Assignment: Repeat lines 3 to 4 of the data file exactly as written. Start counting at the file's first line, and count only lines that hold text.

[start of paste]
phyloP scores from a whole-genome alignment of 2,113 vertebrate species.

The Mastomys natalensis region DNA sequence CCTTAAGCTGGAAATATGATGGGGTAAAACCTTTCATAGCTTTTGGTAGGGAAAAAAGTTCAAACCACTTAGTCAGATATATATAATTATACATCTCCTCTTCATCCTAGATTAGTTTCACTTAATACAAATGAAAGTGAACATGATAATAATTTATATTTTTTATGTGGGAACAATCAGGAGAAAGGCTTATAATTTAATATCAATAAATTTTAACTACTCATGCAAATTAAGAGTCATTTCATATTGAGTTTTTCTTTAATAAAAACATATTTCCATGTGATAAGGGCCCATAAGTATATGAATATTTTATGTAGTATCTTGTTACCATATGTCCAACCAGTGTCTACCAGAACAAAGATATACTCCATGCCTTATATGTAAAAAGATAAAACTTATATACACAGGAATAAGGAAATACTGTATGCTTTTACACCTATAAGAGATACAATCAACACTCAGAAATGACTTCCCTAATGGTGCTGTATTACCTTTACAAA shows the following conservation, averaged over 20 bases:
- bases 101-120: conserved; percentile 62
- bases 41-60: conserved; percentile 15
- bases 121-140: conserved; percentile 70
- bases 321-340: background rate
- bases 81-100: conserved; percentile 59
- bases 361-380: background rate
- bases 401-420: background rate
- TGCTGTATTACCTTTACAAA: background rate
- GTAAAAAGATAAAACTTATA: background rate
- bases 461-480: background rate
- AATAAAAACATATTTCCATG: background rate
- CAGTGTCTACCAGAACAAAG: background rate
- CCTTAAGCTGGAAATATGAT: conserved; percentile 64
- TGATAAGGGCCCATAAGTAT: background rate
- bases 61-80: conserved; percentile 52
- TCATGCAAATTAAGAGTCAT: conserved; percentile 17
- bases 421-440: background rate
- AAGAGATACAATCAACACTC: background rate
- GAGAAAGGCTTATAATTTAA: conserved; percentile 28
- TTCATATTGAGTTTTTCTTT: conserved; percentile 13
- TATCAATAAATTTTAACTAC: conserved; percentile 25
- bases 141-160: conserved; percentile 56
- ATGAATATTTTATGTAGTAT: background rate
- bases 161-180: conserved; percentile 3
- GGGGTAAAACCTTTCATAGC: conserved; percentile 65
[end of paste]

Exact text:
- bases 101-120: conserved; percentile 62
- bases 41-60: conserved; percentile 15